NEW YORK — Stronger earnings from JPMorgan Chase and other big banks launched a stock market rally today.
JPMorgan surged 6 percent, by far the biggest gain in the Dow Jones industrial average. The Dow jumped 174 points to 12,748 at 2 p.m. Eastern. The Dow is coming off a six-day slump, the longest losing streak since mid-May.
JPMorgan, the country’s biggest bank, earned $5 billion in the most recent quarter, easily beating Wall Street’s forecasts. That came as a relief to investors who had been worrying about weaker earnings at major U.S. companies.
Investors were also relieved that JPMorgan’s trading loss wasn’t as bad as the most dire predictions. JPMorgan revealed that the loss from a derivative trade it first disclosed in May had grown to $5.8 billion, nearly triple the original estimate. The bank’s stock shot up $2 to $36.05.
JPMorgan’s underwriting business also fared better than many expected. Those results rubbed off on the investment banks Goldman Sachs and Morgan Stanley, driving both up more than 3 percent. Goldman jumped $3.45 to $97.47. Morgan Stanley rose 46 cents to $14.01.
Wells Fargo, the other major bank reporting results Friday, said a rise in lending drove its net income up 18 percent. Wells Fargo has managed to avoid problems plaguing other big banks and is now the country’s largest mortgage lender. The bank’s stock gained 3 percent, or $1.07, to $33.92.
Todd Salamone, director of research at Schaeffer’s Investment Research, said the rally in bank stocks shows that investors had been preparing for the worst. When they’re too gloomy on an industry, the slightest bit of good news can jolt their stocks up.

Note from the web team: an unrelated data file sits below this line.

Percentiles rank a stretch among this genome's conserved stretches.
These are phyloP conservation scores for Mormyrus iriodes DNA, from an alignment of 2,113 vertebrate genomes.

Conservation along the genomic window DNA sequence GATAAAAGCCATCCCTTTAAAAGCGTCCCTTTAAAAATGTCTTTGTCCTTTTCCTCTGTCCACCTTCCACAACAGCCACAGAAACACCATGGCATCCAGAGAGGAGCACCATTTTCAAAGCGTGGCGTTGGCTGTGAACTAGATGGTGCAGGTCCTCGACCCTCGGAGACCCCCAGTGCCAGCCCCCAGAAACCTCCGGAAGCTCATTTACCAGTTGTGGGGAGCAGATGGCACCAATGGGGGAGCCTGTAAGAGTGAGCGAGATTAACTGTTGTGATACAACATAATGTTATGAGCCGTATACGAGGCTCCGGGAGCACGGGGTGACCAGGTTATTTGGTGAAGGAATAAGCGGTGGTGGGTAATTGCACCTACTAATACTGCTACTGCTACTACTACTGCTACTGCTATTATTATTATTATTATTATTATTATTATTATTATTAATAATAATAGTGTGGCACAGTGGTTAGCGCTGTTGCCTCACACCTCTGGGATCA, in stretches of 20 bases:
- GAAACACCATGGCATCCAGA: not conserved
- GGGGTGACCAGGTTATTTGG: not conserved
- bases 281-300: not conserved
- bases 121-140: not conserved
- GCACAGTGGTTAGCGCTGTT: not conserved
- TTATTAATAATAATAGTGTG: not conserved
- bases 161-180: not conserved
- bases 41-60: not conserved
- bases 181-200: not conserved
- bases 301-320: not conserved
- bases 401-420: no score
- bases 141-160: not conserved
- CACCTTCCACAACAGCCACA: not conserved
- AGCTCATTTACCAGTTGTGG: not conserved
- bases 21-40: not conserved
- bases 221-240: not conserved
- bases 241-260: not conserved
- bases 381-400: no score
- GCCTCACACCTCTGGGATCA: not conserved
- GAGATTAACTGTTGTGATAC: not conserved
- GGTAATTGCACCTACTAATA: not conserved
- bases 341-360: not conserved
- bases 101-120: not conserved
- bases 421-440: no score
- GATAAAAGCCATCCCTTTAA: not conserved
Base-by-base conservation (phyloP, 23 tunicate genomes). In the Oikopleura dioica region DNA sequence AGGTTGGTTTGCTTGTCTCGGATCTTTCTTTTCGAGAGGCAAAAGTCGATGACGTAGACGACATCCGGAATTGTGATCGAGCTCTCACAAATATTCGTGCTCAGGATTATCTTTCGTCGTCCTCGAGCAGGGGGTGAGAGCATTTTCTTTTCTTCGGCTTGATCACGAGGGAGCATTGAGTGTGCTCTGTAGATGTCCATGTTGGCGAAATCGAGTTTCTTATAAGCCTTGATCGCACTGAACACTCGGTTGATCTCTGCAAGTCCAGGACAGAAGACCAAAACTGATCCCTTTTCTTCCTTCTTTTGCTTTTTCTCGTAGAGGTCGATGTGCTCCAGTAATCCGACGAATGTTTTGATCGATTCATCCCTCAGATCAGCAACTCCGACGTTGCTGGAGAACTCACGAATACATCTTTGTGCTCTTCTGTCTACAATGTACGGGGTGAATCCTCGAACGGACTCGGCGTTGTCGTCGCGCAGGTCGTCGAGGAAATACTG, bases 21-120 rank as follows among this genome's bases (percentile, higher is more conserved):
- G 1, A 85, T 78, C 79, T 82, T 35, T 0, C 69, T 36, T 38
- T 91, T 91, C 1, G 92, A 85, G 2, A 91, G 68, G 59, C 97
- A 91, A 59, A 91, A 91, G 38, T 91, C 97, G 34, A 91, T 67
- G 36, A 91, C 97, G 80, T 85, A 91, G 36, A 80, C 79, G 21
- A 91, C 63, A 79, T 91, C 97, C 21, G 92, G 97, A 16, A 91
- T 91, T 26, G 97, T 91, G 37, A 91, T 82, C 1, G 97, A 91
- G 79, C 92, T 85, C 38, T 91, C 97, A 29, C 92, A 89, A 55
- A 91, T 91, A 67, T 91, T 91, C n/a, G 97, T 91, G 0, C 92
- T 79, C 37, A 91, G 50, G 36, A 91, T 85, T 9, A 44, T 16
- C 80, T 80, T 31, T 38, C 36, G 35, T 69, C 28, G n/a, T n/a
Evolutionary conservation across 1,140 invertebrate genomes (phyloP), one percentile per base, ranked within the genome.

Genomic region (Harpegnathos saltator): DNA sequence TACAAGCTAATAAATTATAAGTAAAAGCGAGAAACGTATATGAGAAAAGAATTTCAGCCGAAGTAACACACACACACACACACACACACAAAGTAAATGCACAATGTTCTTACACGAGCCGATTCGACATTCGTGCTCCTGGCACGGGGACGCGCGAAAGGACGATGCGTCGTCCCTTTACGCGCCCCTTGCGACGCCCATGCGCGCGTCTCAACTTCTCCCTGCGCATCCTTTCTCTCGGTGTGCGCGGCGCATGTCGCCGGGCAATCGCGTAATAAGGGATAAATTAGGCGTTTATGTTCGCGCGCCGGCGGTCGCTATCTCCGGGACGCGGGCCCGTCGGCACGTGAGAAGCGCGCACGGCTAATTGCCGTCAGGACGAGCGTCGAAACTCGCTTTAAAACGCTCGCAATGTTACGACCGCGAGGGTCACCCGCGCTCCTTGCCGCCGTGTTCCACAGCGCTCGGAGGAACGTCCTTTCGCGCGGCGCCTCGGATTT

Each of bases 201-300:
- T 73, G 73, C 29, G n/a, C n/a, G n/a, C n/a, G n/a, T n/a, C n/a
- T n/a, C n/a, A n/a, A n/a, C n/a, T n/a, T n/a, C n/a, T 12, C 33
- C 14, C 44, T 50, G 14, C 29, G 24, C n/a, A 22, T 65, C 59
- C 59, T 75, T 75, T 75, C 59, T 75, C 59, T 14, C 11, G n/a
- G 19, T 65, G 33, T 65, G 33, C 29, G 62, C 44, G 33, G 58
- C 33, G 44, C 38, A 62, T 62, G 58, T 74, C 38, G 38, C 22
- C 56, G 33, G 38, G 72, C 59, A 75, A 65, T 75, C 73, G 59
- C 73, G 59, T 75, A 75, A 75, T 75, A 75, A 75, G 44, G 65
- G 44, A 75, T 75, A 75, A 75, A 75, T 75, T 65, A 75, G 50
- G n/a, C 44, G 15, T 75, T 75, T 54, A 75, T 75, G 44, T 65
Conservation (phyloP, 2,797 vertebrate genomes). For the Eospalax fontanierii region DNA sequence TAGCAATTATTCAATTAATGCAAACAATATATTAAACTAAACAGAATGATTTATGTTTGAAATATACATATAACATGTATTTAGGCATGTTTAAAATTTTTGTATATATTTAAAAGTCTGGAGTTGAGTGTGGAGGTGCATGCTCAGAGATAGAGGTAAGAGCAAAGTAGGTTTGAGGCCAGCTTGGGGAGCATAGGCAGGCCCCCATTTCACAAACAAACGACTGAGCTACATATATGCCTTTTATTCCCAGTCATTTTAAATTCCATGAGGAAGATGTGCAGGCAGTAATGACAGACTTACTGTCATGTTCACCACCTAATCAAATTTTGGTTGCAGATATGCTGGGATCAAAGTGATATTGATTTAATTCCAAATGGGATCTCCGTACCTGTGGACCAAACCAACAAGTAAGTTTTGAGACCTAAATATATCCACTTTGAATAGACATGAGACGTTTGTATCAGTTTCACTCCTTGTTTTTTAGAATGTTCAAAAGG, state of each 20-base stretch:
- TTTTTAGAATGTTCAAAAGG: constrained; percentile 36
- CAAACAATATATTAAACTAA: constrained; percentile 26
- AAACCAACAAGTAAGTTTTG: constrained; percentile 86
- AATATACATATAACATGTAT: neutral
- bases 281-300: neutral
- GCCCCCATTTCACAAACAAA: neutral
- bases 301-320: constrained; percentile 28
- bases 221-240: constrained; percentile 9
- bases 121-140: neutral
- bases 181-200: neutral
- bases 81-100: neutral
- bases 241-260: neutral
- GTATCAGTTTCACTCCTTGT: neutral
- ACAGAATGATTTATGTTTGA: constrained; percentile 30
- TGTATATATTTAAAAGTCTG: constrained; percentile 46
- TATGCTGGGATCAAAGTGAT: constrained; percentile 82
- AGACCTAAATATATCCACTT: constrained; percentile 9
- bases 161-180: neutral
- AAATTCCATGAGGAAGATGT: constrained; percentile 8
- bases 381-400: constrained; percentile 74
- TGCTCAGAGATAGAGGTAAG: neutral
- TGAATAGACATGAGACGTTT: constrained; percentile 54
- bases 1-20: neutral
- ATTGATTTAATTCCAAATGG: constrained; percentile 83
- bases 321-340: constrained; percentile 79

“The bar for earnings is set extremely low, and a lot of people have been betting against banks” he said. “The lower the bar, the easier it is for positive surprises.”
In other trading, the Standard & Poor’s 500 index rose 19 points to 1,353 and the Nasdaq composite gained 38 points to 2,904.
The rally swept across the stock market. Five stocks rose for every one that fell on the New York Stock Exchange, and only 35 companies in the S&P 500 were lower. All 10 industry groups within the S&P 500 rose, led by financial stocks.
Even with the surge today, major market indexes were still on their way to weekly losses. The Dow is down 0.2 percent for the week, and the S&P 500 is off by 0.1 percent. The technology-heavy Nasdaq, which is more sensitive to swings in the economy, has slumped 1.2 percent.
The stock market took a beating this week as the U.S. corporate earnings season got off to a weak start and Europe stumbled along in its latest attempts to resolve the region’s debt crisis.
Among other stocks making big moves:
— Procter & Gamble rose 2 percent after reports emerged that board members of the consumer products giant are considering the removal of Chief Executive Officer Robert McDonald. On Thursday the Federal Trade Commission cleared activist investor William Ackman’s hedge fund to make an investment in the company, whose many products include Tide, Bounce, and Duracell. P&G rose $1.34 to $65.05 and is up 6 percent for the week.
— Lexmark International plunged 15 percent. The printer maker warned late Thursday that it fared worse during the second quarter than expected, a result of slowing business spending. Its stock fell $3.55 to $20.76.
— Phillips 66 jumped 5 percent, following news that Warren Buffett said Berkshire Hathaway has invested in the refining company. The stock rose $1.66 to $34.68.